To me, a fashion show feels important because as a creator, it’s that eight minutes where the world is silent, and that is so rare these days. But I want to do it when I feel that my team is healthy, when what I have to say is more clear, when it feels right again.
WWD: There’s so much there. Do you feel that what you have to say right now is not clear? Are you questioning your own message?
P.L.: No, no, not at all. The irony is this. Taking this pause has cleared our message even more. It is about the wardrobe for that everyday hero and heroine, the working professionals. And it has allowed us to really question what we’d do — how we’d do it with less resources, how we’d do it more responsibly.…Make no mistake about it, this collection, it’s very strong. It’s very edited and tight and precise and purposeful.
WWD: Will you tell me how much you typically spend on a show?
P.L.: It is north of half-a-million dollars.
WWD: When was your first show?
P.L.: I think our first show was spring of 2007. It was the all-white collection.
WWD: Have you had a show every season since then until now?
P.L.: Yes. When I started, I was hesitant to do the show because I’m like.…Our collection was never about a show. We don’t make show clothes, we make real clothes for people to show in. And then we did the show and we haven’t stopped [until now].
It was scary to make this decision, really, really scary. I feel like you’re my therapist right now, because you’re the first person I’m speaking about this publicly to. I feel nervous, I feel scared, I feel vulnerable, but at the same time I feel liberated. I feel liberated in the sense of, let’s just talk about real things.
WWD: When I first asked you how you would present the collection in lieu of a show, you said you would do a different kind of event that wouldn’t contradict the idea of taking a pause, and that you were still working it out. Then [communications consultant] Edith Taichman e-mailed to say you will throw a “house party” at the store, on your former show day, Feb. 10, “no RSVP, no rush, no stress.” How did the idea come to you?
P.L.: It is a response to feeling isolated and having to navigate so much noise, and news and new without a sense of physical community, I feel that we have lost connectivity. So I figured the best way to reconnect was to invite everyone to the party and have a simple meet-and-greet.
WWD: How are you getting the word out — via social media?
P.L.: Yes. This is a public-facing event and the goal is to have direct connection, so I truly want to meet people in person and reconnect to loyal, local customers and meet new customers and friends in the community. We will be using both the brand’s Instagram account @31philliplim and I will invite from my personal account @therealphilliplim.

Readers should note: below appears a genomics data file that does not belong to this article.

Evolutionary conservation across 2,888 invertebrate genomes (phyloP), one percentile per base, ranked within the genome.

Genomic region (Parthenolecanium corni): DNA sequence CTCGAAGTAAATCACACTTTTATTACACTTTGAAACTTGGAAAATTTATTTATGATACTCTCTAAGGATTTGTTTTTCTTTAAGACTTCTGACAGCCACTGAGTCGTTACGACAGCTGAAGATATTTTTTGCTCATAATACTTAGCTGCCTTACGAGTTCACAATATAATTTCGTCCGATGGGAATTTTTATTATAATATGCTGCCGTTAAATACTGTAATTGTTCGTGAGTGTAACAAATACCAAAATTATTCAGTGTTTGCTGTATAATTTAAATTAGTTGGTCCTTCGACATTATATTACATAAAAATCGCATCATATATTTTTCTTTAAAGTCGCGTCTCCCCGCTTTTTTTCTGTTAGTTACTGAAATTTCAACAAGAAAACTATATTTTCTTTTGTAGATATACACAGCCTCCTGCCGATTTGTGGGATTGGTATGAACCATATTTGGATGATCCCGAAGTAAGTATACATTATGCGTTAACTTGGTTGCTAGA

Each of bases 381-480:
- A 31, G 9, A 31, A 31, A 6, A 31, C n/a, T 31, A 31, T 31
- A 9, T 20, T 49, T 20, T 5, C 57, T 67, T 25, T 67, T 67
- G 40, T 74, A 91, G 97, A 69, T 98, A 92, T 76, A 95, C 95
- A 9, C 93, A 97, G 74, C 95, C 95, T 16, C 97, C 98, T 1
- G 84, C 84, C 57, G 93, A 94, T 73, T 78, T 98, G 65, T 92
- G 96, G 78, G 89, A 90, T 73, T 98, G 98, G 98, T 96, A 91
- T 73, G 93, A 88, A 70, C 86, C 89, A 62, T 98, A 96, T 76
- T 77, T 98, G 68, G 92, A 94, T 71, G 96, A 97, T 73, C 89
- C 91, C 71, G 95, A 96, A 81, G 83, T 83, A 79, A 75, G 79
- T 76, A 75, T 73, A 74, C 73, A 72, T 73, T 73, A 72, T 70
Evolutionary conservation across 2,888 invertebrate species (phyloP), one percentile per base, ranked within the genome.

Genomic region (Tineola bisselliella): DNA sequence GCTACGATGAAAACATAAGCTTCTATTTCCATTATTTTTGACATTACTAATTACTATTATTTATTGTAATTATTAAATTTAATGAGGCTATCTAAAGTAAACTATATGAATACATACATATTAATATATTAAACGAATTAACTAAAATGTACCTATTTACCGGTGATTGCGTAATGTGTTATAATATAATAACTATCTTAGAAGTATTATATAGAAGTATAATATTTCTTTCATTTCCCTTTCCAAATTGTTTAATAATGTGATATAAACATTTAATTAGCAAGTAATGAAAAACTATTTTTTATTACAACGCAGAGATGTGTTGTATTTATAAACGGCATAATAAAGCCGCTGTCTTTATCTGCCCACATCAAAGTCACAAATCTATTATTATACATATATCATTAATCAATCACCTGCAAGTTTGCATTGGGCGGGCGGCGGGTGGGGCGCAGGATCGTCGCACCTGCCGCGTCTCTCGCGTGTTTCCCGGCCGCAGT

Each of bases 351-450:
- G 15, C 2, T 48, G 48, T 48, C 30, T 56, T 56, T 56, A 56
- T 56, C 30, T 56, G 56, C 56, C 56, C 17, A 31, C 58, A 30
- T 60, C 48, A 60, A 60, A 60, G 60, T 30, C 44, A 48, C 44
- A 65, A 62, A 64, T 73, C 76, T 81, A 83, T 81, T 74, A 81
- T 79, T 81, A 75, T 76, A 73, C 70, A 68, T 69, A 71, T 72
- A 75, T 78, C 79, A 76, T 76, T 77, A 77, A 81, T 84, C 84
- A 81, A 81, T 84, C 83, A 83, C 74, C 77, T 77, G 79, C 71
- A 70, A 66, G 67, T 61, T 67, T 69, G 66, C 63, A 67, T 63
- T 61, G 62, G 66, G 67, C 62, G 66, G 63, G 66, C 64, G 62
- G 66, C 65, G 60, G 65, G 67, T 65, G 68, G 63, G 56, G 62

WWD: I love the idea of “no RSVP, no rush, no stress,” but does the “no RSVP” concern you at all?
P.L.: Yes and no. I just have to remind myself that it is something different so we shouldn’t expect the same. We have to do something new to shake up the routine. It will be a great exercise in a true direct-to-consumer conversation.
WWD: What do you want to take away from this event?
P.L.: I want to meet people, I want to listen and share stories from their point of view. I want to have conversations that may strike up new ideas and ways to create intimate experience and commerce.
WWD: What do you want those who attend to take away from it?
P.L.: I want people to see all the faces that make up our brand. My designers, managers, sales, press teams will be present so that people can see and meet all the incredible humans that make up our tribe at 3.1 Phillip Lim. I am looking to connect on a simple human level. This feels fresh and right for now.
WWD: When did you make the no-show call? You were on the CFDA’s first calendar.
P.L.: It was right before the Christmas holidays. Also, we did it, because in speaking about sustainability, it’s not just about the clothes, the product. It’s about human sustainability, too. I had to look around the room and like, I want to let my team have time off to kind of have a life, too. It was really a difficult decision to make because we could have pushed, pushed, pushed. But then that goes against a moment to reflect, to really think about sustainability in all of its forms, all its beautiful forms — environment, product and people.
WWD: Talk about each, first, product and environmental sustainability.